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Lets say I have a List[TraitA] of objects. TraitA provides a property propX : String. I know that a subset of this list is also an instance of TraitB, which however does not provide the property propX.

So for example:

trait TraitA
  def propX : String

trait TraitB
  def abc : Int

Some of the instances in the list just extend TraitA, while others extend TraitA with TraitB. I need to extract only those instances which have TraitB but I need to retain the property propX from TraitA. propX can only be a few values, and what I need is a Map which groups the instances of TraitB according to this value.

So what I need to extract is this subset of TraitB instances from the List[TraitA] instances, since some of them are TraitA with TraitB, and create a Map[String, List[TraitB]], where the key is propX from TraitA.

I have been fiddling around with for comprehensions but for some reason I can't yield a List[(String, TraitB)] of tuples (which I could then groupBy _.1), probably because the first generator is of type TraitA.

I tried this, but it complains that the expected type is List[(String, TraitA)]:

for {
traitA <- listOfTraitAs
traitBoption = (traitA match {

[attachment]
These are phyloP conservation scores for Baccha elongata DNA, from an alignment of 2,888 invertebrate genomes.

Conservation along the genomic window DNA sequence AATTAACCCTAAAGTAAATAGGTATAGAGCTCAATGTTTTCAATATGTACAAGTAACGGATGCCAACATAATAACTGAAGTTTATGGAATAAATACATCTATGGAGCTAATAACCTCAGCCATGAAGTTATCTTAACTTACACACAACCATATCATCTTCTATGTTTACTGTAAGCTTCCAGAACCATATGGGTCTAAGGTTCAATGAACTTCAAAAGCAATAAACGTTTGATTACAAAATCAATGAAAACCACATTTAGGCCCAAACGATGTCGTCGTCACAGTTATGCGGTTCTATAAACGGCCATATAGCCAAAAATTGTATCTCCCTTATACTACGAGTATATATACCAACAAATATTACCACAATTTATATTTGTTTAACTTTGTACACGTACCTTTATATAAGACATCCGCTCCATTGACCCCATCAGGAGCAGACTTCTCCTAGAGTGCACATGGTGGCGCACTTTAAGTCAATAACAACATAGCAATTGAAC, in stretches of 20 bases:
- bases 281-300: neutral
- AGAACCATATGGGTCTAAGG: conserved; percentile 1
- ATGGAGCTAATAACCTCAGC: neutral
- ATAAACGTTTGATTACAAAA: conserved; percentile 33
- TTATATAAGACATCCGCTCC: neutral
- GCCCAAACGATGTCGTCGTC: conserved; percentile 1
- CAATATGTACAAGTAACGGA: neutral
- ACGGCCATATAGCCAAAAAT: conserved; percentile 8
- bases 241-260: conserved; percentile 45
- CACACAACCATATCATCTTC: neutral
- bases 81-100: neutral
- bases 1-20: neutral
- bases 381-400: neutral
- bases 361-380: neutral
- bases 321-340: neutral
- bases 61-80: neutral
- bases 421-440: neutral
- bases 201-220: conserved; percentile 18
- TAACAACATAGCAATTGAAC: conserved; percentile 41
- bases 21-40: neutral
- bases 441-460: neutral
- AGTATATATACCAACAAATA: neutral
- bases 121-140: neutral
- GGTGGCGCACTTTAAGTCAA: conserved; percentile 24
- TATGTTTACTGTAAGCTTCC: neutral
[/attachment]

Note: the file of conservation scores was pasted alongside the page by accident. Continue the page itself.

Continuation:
case traitB : TraitB => Some(traitB)
    case _ => None
} yield (traitA.propX, traitBoption)

On the other hand, if I filter the list by pattern matching on TraitB I lose visibility of propX in the filtering function.

What is the best approach to achieve this?

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I don't understand your problem. Can you give an example with real values to show how it should look like in the end? –  sschaef Feb 15 at 2:35
Well its a bit difficult to paste the full scenario. I will try to clarify a bit more above. –  jbx Feb 15 at 2:38

1 Answer 1

up vote 2 down vote accepted

I don't see why filter does not work for you:

scala> trait TraitA { def propX: String }; trait TraitB { def abc: Int }
defined trait TraitA
defined trait TraitB

scala> class A extends TraitA { def propX = util.Random.nextInt(5).toString() }
defined class A

scala> class B extends A with TraitB { def abc = util.Random.nextInt(5) }
defined class B

scala> val xs: List[TraitA] = List.fill(15)(if (util.Random.nextBoolean()) new A else new B)
xs: List[TraitA] = List(A@6b46e91a, B@7c71e0fb, A@1869be91, B@465e2e1c, B@5125545b, A@69c54bfb, B@17ff81fd, A@7af155a, B@77a2cba6, A@60e83ca6, A@2ee5e7fe, B@77e1ecbf, A@117e2d16, A@72c20852, B@20b07a5a)

scala> xs collect { case a: TraitB => a } groupBy (_.propX)
res7: scala.collection.immutable.Map[String,List[TraitA with TraitB]] = Map(4 -> List(B@465e2e1c, B@77e1ecbf), 1 -> List(B@77a2cba6), 0 -> List(B@20b07a5a), 2 -> List(B@7c71e0fb, B@17ff81fd), 3 -> List(B@5125545b))

Even if you loose visibility, you can always do a pattern match with something like { case a: TraitA with TraitB => }.

share|improve this answer
Oh, I didn't know that when you do something like groupBy you still had visibility on the old type! Thanks for that! –  jbx Feb 15 at 3:28

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